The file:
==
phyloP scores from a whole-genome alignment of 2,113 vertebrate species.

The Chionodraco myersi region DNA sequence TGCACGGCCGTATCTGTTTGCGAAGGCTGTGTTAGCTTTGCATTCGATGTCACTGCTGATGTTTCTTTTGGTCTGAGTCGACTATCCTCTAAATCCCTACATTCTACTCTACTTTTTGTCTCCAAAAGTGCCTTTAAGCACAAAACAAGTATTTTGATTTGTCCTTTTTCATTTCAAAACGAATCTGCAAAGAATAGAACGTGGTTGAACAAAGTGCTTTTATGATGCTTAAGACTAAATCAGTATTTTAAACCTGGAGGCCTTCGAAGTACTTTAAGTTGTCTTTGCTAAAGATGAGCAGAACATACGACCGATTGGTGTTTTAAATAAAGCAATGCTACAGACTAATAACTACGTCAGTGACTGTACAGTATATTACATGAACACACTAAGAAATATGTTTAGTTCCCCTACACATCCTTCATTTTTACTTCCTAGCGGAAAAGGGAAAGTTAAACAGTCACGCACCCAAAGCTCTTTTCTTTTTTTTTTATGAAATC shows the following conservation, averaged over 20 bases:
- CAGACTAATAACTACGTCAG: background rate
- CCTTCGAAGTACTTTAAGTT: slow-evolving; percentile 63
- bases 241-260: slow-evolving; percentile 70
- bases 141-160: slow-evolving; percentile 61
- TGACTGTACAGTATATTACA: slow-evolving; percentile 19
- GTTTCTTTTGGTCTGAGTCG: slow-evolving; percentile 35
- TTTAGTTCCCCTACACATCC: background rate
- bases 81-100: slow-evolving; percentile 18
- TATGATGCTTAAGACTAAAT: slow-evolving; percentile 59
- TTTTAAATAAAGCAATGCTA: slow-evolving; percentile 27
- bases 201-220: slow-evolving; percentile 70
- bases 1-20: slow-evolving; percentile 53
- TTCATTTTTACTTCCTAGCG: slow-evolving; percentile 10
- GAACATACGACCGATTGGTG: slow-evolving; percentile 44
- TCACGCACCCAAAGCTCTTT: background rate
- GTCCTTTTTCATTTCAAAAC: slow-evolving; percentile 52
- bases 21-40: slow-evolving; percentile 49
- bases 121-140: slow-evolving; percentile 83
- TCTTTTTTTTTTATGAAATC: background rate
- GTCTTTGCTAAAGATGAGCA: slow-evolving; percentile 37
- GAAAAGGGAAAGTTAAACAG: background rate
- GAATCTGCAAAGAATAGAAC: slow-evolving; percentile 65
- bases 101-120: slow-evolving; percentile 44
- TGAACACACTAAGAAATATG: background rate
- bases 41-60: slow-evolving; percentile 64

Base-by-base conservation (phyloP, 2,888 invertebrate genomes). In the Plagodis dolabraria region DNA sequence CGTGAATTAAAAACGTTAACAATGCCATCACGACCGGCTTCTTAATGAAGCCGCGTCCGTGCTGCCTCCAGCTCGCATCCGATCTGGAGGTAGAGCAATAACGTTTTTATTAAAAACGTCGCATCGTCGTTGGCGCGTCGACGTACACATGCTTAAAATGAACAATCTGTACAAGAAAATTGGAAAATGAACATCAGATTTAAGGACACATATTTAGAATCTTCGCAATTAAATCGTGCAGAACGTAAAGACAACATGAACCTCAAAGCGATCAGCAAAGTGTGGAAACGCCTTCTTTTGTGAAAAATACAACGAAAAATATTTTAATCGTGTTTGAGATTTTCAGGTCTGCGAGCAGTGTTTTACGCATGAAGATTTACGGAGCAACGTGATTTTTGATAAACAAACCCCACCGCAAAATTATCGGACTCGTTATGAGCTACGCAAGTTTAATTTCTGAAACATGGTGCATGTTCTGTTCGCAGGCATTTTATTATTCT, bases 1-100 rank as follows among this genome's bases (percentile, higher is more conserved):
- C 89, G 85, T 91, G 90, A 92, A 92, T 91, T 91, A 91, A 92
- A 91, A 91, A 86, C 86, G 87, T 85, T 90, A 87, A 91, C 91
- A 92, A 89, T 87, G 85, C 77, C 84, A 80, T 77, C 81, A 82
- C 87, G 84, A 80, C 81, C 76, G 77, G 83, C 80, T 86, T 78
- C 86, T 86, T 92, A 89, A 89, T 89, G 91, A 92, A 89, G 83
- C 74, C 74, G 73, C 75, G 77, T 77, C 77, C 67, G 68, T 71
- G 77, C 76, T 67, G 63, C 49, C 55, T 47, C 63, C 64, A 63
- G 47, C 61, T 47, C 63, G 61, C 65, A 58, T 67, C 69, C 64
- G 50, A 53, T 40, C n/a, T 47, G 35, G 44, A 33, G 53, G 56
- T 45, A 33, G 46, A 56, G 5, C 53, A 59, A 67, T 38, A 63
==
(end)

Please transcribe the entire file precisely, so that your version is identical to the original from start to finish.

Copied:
phyloP scores from a whole-genome alignment of 2,113 vertebrate species.

The Chionodraco myersi region DNA sequence TGCACGGCCGTATCTGTTTGCGAAGGCTGTGTTAGCTTTGCATTCGATGTCACTGCTGATGTTTCTTTTGGTCTGAGTCGACTATCCTCTAAATCCCTACATTCTACTCTACTTTTTGTCTCCAAAAGTGCCTTTAAGCACAAAACAAGTATTTTGATTTGTCCTTTTTCATTTCAAAACGAATCTGCAAAGAATAGAACGTGGTTGAACAAAGTGCTTTTATGATGCTTAAGACTAAATCAGTATTTTAAACCTGGAGGCCTTCGAAGTACTTTAAGTTGTCTTTGCTAAAGATGAGCAGAACATACGACCGATTGGTGTTTTAAATAAAGCAATGCTACAGACTAATAACTACGTCAGTGACTGTACAGTATATTACATGAACACACTAAGAAATATGTTTAGTTCCCCTACACATCCTTCATTTTTACTTCCTAGCGGAAAAGGGAAAGTTAAACAGTCACGCACCCAAAGCTCTTTTCTTTTTTTTTTATGAAATC shows the following conservation, averaged over 20 bases:
- CAGACTAATAACTACGTCAG: background rate
- CCTTCGAAGTACTTTAAGTT: slow-evolving; percentile 63
- bases 241-260: slow-evolving; percentile 70
- bases 141-160: slow-evolving; percentile 61
- TGACTGTACAGTATATTACA: slow-evolving; percentile 19
- GTTTCTTTTGGTCTGAGTCG: slow-evolving; percentile 35
- TTTAGTTCCCCTACACATCC: background rate
- bases 81-100: slow-evolving; percentile 18
- TATGATGCTTAAGACTAAAT: slow-evolving; percentile 59
- TTTTAAATAAAGCAATGCTA: slow-evolving; percentile 27
- bases 201-220: slow-evolving; percentile 70
- bases 1-20: slow-evolving; percentile 53
- TTCATTTTTACTTCCTAGCG: slow-evolving; percentile 10
- GAACATACGACCGATTGGTG: slow-evolving; percentile 44
- TCACGCACCCAAAGCTCTTT: background rate
- GTCCTTTTTCATTTCAAAAC: slow-evolving; percentile 52
- bases 21-40: slow-evolving; percentile 49
- bases 121-140: slow-evolving; percentile 83
- TCTTTTTTTTTTATGAAATC: background rate
- GTCTTTGCTAAAGATGAGCA: slow-evolving; percentile 37
- GAAAAGGGAAAGTTAAACAG: background rate
- GAATCTGCAAAGAATAGAAC: slow-evolving; percentile 65
- bases 101-120: slow-evolving; percentile 44
- TGAACACACTAAGAAATATG: background rate
- bases 41-60: slow-evolving; percentile 64

Base-by-base conservation (phyloP, 2,888 invertebrate genomes). In the Plagodis dolabraria region DNA sequence CGTGAATTAAAAACGTTAACAATGCCATCACGACCGGCTTCTTAATGAAGCCGCGTCCGTGCTGCCTCCAGCTCGCATCCGATCTGGAGGTAGAGCAATAACGTTTTTATTAAAAACGTCGCATCGTCGTTGGCGCGTCGACGTACACATGCTTAAAATGAACAATCTGTACAAGAAAATTGGAAAATGAACATCAGATTTAAGGACACATATTTAGAATCTTCGCAATTAAATCGTGCAGAACGTAAAGACAACATGAACCTCAAAGCGATCAGCAAAGTGTGGAAACGCCTTCTTTTGTGAAAAATACAACGAAAAATATTTTAATCGTGTTTGAGATTTTCAGGTCTGCGAGCAGTGTTTTACGCATGAAGATTTACGGAGCAACGTGATTTTTGATAAACAAACCCCACCGCAAAATTATCGGACTCGTTATGAGCTACGCAAGTTTAATTTCTGAAACATGGTGCATGTTCTGTTCGCAGGCATTTTATTATTCT, bases 1-100 rank as follows among this genome's bases (percentile, higher is more conserved):
- C 89, G 85, T 91, G 90, A 92, A 92, T 91, T 91, A 91, A 92
- A 91, A 91, A 86, C 86, G 87, T 85, T 90, A 87, A 91, C 91
- A 92, A 89, T 87, G 85, C 77, C 84, A 80, T 77, C 81, A 82
- C 87, G 84, A 80, C 81, C 76, G 77, G 83, C 80, T 86, T 78
- C 86, T 86, T 92, A 89, A 89, T 89, G 91, A 92, A 89, G 83
- C 74, C 74, G 73, C 75, G 77, T 77, C 77, C 67, G 68, T 71
- G 77, C 76, T 67, G 63, C 49, C 55, T 47, C 63, C 64, A 63
- G 47, C 61, T 47, C 63, G 61, C 65, A 58, T 67, C 69, C 64
- G 50, A 53, T 40, C n/a, T 47, G 35, G 44, A 33, G 53, G 56
- T 45, A 33, G 46, A 56, G 5, C 53, A 59, A 67, T 38, A 63